Greek workers will begin a 48-hour strike tomorrow to protest against a new round of austerity cuts that unions say will devastate the poor and drive a failing economy to collapse.
The walkout is being called by Greece's two biggest labour organisations.
It will be the third major strike in two months against a package of spending cuts and reforms that Prime Minister Antonis Samaras's government is trying to push through parliament to unlock aid.
Athens needs parliamentary approval for the package - which includes slashing pensions by as much as a quarter for some and scrapping holiday bonuses - to ensure its European Union and International Monetary Fund lenders release more than €31bn of aid, much of it aimed at shoring up banks.
The government has implored Greeks to endure the cuts in a bid to avoid national bankruptcy and insists they will be the last round of pain.
The strike is timed to coincide with a crucial vote on Wednesday, when the government is expected to just about win backing for austerity cuts and labour reforms that the smallest party in Mr Samaras's coalition has refused to back.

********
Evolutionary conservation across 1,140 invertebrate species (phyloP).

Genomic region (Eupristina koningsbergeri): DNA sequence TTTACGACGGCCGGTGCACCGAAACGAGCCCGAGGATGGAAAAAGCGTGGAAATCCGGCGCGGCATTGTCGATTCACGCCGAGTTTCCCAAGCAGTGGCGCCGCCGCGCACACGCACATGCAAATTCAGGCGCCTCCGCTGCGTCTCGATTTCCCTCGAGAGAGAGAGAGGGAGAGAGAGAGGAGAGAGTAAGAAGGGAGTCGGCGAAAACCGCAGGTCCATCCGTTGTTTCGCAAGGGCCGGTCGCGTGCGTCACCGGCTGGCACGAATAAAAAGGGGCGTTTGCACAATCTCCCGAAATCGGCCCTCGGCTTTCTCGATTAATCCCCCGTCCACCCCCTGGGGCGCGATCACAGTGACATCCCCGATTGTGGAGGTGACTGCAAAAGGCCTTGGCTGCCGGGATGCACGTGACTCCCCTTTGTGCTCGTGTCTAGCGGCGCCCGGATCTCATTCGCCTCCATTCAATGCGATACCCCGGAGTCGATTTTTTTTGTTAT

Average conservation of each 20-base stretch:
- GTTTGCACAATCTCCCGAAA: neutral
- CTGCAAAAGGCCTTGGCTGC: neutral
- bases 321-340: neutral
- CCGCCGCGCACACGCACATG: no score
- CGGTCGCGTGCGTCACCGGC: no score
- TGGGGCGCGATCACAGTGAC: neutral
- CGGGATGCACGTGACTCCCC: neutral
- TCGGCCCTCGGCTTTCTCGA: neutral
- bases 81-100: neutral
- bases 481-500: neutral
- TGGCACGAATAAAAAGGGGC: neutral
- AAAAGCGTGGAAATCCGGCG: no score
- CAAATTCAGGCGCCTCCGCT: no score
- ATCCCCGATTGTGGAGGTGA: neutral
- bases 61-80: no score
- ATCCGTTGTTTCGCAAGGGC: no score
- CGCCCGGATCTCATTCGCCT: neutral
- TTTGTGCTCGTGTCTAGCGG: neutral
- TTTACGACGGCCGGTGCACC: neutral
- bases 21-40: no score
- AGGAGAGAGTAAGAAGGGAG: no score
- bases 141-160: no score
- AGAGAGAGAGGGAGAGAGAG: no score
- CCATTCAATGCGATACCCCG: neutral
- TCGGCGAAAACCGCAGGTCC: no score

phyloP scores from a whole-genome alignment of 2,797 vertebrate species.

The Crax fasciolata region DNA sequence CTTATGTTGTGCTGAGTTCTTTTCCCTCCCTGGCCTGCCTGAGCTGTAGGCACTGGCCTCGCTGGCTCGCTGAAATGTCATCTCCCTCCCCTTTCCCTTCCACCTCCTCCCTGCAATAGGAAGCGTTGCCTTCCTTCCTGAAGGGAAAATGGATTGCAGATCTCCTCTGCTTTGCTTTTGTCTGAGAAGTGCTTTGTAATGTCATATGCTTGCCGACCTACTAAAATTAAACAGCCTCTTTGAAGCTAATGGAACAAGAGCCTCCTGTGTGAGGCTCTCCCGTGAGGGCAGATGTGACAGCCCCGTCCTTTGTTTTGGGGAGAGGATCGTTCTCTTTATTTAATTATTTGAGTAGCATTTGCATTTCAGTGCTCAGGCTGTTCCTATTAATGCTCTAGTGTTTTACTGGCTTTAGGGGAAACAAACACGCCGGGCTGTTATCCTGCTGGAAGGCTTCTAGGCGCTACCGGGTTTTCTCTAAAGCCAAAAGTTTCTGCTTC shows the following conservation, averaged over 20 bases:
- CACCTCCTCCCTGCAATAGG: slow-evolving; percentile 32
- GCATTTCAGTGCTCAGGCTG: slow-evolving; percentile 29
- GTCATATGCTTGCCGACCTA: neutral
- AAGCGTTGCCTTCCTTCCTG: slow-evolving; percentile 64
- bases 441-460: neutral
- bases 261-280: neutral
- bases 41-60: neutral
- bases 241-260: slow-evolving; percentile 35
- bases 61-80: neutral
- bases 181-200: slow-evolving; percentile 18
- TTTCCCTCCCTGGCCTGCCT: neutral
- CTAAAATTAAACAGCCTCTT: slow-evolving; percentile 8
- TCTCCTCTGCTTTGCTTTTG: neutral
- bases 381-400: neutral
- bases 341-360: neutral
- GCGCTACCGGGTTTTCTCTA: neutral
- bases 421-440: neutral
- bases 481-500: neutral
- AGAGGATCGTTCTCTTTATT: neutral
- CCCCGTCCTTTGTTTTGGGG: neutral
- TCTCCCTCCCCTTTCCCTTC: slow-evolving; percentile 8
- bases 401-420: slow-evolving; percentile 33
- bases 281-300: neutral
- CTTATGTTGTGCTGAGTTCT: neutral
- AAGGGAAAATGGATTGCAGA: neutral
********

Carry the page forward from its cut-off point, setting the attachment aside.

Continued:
Transport is expected to be severely disrupted across the country as trains, buses and the subway come to a halt. Many flights have been cancelled, ships will remain tied up at ports and taxi drivers plan to stay off the streets.
Schools, banks and local government offices will be shut, while hospitals are expected to work on emergency staffing.
olice were beefing up security for midday rallies in Athens that often culminate in a small-scale rioting and clashes with hooded protesters, but officials said violence was more likely during the parliamentary vote on Wednesday.
Greece has gone through several rounds of austerity that has helped shrink its economy by a fifth since the debt crisis exploded but failed to bring its finances back in order.
Anger has given away to a sense of resignation for many Greeks, who warn the latest cuts could tear a beleaguered society apart.